W3C home > Mailing lists > Public > whatwg@whatwg.org > August 2008

[whatwg] Active workers when user leaves the page

From: Robert O'Callahan <robert@ocallahan.org>
Date: Sat, 9 Aug 2008 10:29:37 +1200
Message-ID: <11e306600808081529g45ba03cfm4360fee1cb8a899d@mail.gmail.com>
On Sat, Aug 9, 2008 at 7:01 AM, Jonas Sicking <jonas at sicking.cc> wrote:

> I do want to be agressive with killing workers when the user leaves a page
> since that makes for better user experience. However I'm also worried about
> stopping scripts halfway through breaking things and leaving the site with
> half-finished operations that are stored in databases or localStorage.
>

Aggressive killing of workers without warning when the user navigates away
would actually be a good feature.

There are various reasons outside anyone's control that a worker might die
abruptly. For example, power failure, browser crash, or "slow-script" style
timeout. Applications need to be able to handle those cases, for example by
using database transactions or careful use of atomic operations. But that's
hard to test and authors probably won't design or test well for those cases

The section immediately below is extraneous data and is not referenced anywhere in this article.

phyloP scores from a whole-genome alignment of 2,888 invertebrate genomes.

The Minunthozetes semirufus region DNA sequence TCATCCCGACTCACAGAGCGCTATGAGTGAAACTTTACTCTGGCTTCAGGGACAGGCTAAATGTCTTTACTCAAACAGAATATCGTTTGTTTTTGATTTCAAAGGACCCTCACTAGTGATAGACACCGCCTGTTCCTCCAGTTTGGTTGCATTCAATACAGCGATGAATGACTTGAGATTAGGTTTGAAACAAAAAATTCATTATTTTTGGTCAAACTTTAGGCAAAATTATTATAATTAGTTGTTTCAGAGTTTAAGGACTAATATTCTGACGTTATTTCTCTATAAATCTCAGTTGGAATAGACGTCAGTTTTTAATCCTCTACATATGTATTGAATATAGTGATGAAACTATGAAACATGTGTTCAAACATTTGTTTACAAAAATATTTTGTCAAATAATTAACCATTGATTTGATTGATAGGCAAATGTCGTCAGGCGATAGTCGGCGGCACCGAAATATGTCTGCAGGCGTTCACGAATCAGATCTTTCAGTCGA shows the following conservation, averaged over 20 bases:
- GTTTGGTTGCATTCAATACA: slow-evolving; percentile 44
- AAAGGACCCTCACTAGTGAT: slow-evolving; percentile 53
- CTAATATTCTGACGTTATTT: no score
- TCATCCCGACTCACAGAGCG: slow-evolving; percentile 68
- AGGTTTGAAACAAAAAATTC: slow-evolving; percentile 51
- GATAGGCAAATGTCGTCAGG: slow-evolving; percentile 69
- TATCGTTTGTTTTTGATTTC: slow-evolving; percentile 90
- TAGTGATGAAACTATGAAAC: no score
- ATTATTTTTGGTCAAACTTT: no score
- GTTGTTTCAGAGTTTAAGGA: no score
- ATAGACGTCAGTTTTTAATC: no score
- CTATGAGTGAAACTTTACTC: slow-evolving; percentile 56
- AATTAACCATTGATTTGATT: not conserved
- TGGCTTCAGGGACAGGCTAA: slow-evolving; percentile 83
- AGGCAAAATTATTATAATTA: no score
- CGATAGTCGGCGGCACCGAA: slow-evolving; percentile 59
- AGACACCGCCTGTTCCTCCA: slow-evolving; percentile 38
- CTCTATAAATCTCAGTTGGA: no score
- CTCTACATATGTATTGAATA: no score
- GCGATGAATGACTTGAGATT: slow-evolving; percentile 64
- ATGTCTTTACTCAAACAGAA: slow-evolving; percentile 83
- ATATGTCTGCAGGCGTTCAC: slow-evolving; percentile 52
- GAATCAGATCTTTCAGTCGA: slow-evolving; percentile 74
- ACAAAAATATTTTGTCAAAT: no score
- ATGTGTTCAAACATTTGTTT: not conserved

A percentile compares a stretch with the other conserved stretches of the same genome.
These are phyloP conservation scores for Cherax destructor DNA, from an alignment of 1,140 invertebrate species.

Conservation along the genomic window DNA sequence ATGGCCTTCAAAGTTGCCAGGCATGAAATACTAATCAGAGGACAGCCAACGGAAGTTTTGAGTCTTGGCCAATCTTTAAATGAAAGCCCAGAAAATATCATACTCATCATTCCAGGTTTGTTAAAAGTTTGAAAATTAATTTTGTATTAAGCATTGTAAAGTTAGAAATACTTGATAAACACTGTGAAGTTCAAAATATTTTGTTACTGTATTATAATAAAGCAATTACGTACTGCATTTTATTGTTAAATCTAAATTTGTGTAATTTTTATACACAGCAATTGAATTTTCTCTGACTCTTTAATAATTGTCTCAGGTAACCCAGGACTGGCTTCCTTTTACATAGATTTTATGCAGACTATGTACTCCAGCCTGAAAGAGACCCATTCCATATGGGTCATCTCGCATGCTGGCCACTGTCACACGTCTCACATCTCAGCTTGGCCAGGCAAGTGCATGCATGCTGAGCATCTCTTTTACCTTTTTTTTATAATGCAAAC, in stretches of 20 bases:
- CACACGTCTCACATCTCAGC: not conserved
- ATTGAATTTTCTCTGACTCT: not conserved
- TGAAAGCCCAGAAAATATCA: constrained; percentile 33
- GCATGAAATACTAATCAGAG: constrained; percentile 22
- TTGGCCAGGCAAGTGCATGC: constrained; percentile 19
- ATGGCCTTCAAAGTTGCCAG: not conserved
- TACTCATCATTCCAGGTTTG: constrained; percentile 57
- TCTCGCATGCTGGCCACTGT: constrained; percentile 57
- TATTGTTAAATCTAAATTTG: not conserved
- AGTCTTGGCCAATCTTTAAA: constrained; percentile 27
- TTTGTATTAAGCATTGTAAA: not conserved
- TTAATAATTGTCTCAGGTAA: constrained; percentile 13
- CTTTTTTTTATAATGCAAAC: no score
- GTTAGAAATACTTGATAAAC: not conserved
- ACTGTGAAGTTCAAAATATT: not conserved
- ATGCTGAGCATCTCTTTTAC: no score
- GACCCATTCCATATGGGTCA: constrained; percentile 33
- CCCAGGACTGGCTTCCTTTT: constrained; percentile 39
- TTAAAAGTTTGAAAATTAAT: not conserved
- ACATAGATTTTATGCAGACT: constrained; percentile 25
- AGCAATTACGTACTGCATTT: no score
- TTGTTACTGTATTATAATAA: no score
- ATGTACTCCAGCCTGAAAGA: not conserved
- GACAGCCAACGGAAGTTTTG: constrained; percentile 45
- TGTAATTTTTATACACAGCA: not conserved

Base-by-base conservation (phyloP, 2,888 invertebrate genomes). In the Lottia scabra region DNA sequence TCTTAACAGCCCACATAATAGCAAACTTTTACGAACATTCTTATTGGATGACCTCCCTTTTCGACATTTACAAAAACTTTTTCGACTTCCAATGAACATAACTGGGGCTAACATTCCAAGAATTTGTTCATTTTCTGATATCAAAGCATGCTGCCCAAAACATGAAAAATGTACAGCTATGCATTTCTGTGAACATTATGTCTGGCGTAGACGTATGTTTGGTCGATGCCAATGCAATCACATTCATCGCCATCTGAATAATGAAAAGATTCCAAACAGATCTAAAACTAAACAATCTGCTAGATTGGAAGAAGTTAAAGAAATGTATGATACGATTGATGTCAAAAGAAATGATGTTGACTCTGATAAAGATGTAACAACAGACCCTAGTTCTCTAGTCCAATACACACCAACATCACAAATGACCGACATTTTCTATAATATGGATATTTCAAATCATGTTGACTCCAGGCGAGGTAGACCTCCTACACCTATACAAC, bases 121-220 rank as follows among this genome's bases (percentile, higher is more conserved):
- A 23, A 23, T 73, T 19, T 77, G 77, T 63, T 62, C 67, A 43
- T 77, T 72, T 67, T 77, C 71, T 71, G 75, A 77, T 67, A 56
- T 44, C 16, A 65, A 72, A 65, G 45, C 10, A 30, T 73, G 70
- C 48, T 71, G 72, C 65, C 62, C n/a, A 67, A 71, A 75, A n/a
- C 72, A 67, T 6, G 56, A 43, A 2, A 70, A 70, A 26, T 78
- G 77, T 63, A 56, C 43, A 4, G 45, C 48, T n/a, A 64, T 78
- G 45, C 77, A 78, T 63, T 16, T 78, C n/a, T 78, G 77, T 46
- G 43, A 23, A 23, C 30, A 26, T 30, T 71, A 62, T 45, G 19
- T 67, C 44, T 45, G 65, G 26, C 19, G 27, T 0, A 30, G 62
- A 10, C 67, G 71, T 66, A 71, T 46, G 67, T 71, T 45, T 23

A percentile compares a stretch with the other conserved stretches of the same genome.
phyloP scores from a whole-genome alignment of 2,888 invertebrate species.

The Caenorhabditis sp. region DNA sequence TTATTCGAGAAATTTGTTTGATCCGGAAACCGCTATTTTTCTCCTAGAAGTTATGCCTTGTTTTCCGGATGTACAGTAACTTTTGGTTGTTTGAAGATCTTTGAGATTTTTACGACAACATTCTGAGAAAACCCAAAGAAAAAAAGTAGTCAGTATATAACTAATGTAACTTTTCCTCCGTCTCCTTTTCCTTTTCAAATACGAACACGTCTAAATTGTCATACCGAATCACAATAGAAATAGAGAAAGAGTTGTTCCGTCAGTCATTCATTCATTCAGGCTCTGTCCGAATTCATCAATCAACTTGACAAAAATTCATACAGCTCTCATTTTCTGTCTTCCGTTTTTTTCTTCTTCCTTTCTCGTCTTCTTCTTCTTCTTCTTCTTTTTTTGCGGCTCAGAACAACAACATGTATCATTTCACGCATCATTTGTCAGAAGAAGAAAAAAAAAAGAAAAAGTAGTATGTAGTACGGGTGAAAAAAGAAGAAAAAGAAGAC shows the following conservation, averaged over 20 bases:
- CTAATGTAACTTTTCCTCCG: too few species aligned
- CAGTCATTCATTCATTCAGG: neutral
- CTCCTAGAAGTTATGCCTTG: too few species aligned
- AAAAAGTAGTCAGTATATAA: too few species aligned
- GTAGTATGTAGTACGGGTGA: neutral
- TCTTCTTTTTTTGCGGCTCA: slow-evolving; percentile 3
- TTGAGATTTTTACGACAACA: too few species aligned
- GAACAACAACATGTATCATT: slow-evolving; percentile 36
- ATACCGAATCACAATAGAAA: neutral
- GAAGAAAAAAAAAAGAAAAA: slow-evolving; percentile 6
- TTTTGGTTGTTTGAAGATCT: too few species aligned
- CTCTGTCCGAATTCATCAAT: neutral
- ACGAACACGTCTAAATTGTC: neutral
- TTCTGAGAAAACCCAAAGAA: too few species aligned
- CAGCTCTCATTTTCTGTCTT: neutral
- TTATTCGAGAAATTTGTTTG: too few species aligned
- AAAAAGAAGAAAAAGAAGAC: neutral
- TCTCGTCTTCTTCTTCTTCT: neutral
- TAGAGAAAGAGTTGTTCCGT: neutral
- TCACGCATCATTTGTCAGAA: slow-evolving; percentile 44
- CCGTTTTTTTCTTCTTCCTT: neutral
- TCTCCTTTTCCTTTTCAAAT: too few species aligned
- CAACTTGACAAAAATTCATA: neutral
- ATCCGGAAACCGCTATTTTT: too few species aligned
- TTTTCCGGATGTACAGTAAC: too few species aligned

since they're relatively uncommon. Expanding abrupt termination scenarios to
include navigate-away makes abrupt termination much easier to test, forces
authors to design for it early, and will ultimately simplify the application
design by reducing the different ways a worker can terminate.

This may sound a bit radical, but it's not a new idea. It's a principle
sometimes called "crash-only software". See e.g.
http://www.usenix.org/events/hotos03/tech/full_papers/candea/candea_html/

Rob
-- 
"He was pierced for our transgressions, he was crushed for our iniquities;
the punishment that brought us peace was upon him, and by his wounds we are
healed. We all, like sheep, have gone astray, each of us has turned to his
own way; and the LORD has laid on him the iniquity of us all." [Isaiah
53:5-6]
-------------- next part --------------
An HTML attachment was scrubbed...
URL: <http://lists.whatwg.org/pipermail/whatwg-whatwg.org/attachments/20080809/3f02c0c0/attachment.htm>
Received on Friday, 8 August 2008 15:29:37 UTC

This archive was generated by hypermail 2.4.0 : Wednesday, 22 January 2020 16:59:04 UTC